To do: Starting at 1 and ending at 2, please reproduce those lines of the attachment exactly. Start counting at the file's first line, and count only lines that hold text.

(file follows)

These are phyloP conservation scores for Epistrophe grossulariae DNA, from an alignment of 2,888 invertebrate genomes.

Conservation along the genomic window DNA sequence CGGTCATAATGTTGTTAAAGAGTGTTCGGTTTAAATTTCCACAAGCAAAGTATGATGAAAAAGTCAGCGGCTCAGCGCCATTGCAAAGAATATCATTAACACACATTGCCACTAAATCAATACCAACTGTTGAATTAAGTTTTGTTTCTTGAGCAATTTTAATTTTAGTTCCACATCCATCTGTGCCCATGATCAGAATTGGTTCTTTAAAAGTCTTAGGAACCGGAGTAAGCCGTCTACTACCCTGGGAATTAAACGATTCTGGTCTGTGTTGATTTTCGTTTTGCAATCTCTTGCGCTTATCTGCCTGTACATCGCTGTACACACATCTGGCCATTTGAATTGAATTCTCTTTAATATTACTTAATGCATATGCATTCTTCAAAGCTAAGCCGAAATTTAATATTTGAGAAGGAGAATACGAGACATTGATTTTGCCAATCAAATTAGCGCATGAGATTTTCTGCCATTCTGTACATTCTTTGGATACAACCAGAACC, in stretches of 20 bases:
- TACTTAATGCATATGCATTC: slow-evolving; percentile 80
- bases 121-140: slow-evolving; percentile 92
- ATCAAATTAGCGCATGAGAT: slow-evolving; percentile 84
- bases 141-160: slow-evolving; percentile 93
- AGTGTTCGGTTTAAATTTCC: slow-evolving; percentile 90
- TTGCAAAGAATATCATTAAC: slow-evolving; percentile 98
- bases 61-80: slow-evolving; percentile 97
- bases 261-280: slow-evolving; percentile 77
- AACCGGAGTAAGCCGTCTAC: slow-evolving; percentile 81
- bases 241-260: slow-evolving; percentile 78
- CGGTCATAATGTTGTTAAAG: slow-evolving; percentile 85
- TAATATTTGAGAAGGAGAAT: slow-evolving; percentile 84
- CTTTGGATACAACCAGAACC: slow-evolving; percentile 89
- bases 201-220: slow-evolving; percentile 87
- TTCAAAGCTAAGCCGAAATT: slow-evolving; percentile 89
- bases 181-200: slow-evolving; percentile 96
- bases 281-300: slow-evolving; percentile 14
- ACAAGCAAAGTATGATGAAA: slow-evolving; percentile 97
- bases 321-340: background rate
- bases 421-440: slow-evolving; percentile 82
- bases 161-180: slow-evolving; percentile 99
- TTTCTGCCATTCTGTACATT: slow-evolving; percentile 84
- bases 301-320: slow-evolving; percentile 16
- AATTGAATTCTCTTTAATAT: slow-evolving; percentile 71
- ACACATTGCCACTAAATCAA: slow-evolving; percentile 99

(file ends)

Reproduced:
These are phyloP conservation scores for Epistrophe grossulariae DNA, from an alignment of 2,888 invertebrate genomes.

Conservation along the genomic window DNA sequence CGGTCATAATGTTGTTAAAGAGTGTTCGGTTTAAATTTCCACAAGCAAAGTATGATGAAAAAGTCAGCGGCTCAGCGCCATTGCAAAGAATATCATTAACACACATTGCCACTAAATCAATACCAACTGTTGAATTAAGTTTTGTTTCTTGAGCAATTTTAATTTTAGTTCCACATCCATCTGTGCCCATGATCAGAATTGGTTCTTTAAAAGTCTTAGGAACCGGAGTAAGCCGTCTACTACCCTGGGAATTAAACGATTCTGGTCTGTGTTGATTTTCGTTTTGCAATCTCTTGCGCTTATCTGCCTGTACATCGCTGTACACACATCTGGCCATTTGAATTGAATTCTCTTTAATATTACTTAATGCATATGCATTCTTCAAAGCTAAGCCGAAATTTAATATTTGAGAAGGAGAATACGAGACATTGATTTTGCCAATCAAATTAGCGCATGAGATTTTCTGCCATTCTGTACATTCTTTGGATACAACCAGAACC, in stretches of 20 bases: